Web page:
Oh wow, thank you SO MUCH for all of the sweet comments about our bathroom makeover – that was so exciting! A week later, I still love it, big time. Cleaning it is even almost pleasant, if you can believe it. I said almost. It is most definitely more satisfying and less terrifying than it was before the renovation. So. Yay.
This is a busy week for me, you guys. Next week too. I’ve got lots of bridal appointments all in a row and lots of stuff to work on in between. It kills me that I don’t have much free time to check in here and show you the progress, because everything is SO GOOD. And so fun. And my ladies are the all the sweetest. And yes, I’m totally bragging, but I won’t apologize for it one bit. It’s exciting!
One of my sweet, adorable brides is a friend I’ve known for years and I was completely over the moon when she announced her engagement and asked me to make her gown. And then I totally lost my dang mind when she told me her inspiration: Downton Abbey. And not because I like costumes or whatever, but because nothing could suit this cutie more than that lean, drapey, Edwardian style. It’s SO PERFECT FOR HER. Plus, we’re not making a costume – we’re pulling the silhouette and feel from that era and keeping the focus on elegance and luxury. And it doesn’t hurt that we found an amazing, embroidered French lace to use here and there, but we’ll talk about that later.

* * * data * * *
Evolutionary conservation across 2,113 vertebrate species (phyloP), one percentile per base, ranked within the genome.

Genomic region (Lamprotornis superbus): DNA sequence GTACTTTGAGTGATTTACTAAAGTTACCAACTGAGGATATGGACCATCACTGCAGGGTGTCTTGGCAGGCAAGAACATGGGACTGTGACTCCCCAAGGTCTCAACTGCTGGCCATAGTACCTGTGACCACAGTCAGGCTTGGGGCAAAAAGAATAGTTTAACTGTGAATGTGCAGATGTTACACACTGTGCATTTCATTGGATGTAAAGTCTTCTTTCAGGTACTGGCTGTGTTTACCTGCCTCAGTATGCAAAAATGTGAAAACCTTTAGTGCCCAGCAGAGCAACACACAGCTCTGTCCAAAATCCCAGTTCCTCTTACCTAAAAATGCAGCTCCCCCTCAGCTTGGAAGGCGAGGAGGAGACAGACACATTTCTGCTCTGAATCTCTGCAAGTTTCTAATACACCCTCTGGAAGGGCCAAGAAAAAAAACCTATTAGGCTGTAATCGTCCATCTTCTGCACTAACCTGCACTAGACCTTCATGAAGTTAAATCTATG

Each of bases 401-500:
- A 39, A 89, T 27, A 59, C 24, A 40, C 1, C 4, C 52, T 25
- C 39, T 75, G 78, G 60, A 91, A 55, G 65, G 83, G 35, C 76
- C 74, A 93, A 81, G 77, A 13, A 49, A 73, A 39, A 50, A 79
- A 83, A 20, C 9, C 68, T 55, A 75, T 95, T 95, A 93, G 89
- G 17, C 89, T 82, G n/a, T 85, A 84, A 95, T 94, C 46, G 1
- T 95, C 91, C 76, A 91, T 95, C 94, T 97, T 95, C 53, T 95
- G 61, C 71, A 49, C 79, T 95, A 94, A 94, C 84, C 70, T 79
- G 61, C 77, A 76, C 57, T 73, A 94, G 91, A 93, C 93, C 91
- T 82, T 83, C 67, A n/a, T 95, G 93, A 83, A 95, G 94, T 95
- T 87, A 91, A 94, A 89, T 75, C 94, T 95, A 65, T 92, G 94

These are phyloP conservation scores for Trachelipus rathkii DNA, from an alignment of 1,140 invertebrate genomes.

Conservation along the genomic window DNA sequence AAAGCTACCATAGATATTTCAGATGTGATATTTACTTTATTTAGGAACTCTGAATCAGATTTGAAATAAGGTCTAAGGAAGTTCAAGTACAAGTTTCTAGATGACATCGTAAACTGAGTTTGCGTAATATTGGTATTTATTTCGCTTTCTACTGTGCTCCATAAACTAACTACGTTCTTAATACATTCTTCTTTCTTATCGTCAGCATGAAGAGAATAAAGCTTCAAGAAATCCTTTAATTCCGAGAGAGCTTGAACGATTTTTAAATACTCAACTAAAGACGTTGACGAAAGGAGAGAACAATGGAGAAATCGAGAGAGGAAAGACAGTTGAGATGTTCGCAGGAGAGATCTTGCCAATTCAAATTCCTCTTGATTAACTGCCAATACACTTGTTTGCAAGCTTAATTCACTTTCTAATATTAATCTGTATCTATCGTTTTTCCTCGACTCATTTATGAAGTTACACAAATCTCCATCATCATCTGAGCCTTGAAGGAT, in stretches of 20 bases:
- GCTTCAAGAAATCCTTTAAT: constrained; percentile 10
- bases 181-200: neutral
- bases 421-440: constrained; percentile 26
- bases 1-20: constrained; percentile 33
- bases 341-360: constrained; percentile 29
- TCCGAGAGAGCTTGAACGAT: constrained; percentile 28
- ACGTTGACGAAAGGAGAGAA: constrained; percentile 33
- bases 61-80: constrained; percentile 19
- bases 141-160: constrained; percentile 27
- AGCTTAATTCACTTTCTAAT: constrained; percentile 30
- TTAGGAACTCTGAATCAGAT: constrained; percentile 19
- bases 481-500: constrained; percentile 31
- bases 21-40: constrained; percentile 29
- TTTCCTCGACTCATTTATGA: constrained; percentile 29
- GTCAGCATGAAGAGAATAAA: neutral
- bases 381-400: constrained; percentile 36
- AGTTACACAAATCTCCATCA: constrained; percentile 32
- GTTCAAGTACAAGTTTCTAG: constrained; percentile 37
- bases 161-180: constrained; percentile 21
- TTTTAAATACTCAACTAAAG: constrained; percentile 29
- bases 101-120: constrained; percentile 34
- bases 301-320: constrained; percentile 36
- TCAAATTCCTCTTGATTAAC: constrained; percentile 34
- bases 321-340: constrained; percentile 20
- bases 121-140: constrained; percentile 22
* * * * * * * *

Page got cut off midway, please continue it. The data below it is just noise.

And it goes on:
Anyway, even though we’re being very particular about keeping things timeless and not costume-y, we still need to make sure the foundation is perfect. And what could be more perfect than a period-appropriate underpinning?
Technically, this is a girdle, but we’re saying “corselette” because it’s prettier. There isn’t a ton of boning – just a few strategically placed along the vertical seams and three at the front waist – and elastic panels in the back used to really hug and smooth the body. The point is not to enhance, but to flatten and straighten. And to be pretty. Duh. The best part is that the lace used over the front panel was taken from her mom’s wedding gown. So sweet, right?
I really, really love it. By the way, I used this 1920′s corset pattern from Reconstructing History as a jumping-off point. I had to make quite a few adjustments, but if you’re interested in making one for yourself, it’s a good place to start. I used silk satin with a stiff woven interfacing and lined it in silk taffeta – this baby gets the job done while remaining lightweight and delicate. Just what a lady wants in her unmentionables, am I right? Lace and ribbons don’t hurt either.